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Pediatric Dysphagia

Instrumental Assessment



Instrumental Testing Considerations

Criteria for Referral:
Risk for aspiration by history or findings Prior URI issues Possible pharyngeal/laryngeal etiology Need to define oral-pharyngeal-laryngeal interactions for care planning

Sound waves

Transducer sends sound waves; Receives echo back; Echo converted to electronic signal;

Computer generated image.

Advantageous for oral phase problems specific to breastfeeding. See table 8-1 Arvedson & Brodsky (p. 348)

Flexible nasopharyngoscopy to look at upper airways Method:
Camera placed in nares; Dye introduced; Visualization of structures before & after swallow;

Advantageous for identification of pharyngeal pooling, premature spilling, laryngeal penetration, apiration, residue, vocal fold mobility, gag reflex, and LAR. See table 8-2 Arvedson & Brodsky (p. 353)

Fluoro used in conjunction with barium contrast for dynamic assessment of oral, pharyngeal, laryngeal structures Method:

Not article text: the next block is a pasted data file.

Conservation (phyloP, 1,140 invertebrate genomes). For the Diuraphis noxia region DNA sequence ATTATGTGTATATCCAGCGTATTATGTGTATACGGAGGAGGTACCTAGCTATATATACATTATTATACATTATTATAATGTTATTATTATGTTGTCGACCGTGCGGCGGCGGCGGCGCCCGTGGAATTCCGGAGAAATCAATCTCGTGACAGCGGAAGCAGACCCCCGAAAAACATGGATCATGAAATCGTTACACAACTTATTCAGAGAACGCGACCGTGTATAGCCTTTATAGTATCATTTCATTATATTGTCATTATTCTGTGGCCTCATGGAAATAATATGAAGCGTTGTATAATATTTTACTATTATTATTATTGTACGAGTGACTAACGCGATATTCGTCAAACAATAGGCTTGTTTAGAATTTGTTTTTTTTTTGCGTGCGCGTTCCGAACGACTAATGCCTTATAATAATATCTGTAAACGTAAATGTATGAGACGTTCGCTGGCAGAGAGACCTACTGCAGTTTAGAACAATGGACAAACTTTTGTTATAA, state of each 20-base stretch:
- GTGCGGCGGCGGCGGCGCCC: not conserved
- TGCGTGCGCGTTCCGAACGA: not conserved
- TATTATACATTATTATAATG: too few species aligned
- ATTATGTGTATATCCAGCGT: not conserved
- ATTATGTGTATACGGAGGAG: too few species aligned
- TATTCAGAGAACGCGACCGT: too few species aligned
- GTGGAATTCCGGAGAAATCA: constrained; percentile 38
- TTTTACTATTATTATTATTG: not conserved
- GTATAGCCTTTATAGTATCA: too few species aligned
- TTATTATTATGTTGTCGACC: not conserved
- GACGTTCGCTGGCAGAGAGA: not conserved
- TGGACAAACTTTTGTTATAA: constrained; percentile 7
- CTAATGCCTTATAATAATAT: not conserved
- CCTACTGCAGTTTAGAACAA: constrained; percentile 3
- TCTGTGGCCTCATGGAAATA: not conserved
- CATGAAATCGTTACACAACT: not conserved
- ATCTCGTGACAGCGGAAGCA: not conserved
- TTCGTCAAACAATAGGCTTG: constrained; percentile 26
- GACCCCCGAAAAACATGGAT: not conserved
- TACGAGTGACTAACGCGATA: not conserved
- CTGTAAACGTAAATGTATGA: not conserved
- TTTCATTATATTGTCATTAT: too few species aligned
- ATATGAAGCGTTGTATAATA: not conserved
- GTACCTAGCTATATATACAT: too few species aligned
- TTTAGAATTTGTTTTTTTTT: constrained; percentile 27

Conducted with radiologist; Tumbleforms, depending on age;

Contrast of varying viscosity presented;

See table 8-4 for structural & functional information from VFSS Arvedson & Brodsky (p. 356) See table 8-6 Arvedson & Brodsky (p. 362-363) for positioning, equipment options, pros & cons

Special Considerations for High-Risk Pediatrics

Radiologist MUST be present Fluoro-on time minimized typically 2-5 minutes *Minimal attention to therapy maneuvers Include caregivers Always shield reproductive organs with lead apron

Prepare child

More about VFSS

Outlines oral-pharyngeal phases Defines esophageal issues Identifies aspiration factors such as
timing of problems texture specific findings estimated risk

Contraindications for VFSS

High-risk/medically fragileaspiration risk too great for exposure to barium in airways? Unable to drink 30 mL fluid

In Summary
Test US Advantages Good visualization of the oral cavity, no exposure to radiation, body positioning not problematic Disadvantages Shadows cast by laryngeal structures, difficult to discern structural landmarks, pharyngeal visualization difficult


Direct viewing of pharynx and larynx (structure and function), portable, no exposure to radiation, doesn't require food/liquid intake

Can only visualize before or after a swallow, cannot assess oral or esophageal phases of swallow, certain level of patient cooperation needed, i.e., ages 6 and under


Assess all phases of the swallow, motility and coordination, assesses degree of aspiration, can be used with premature infants, real-time images

Exposure to radiation, positioning is key to success, barium contrast, patient must be taken to radiology suite

The End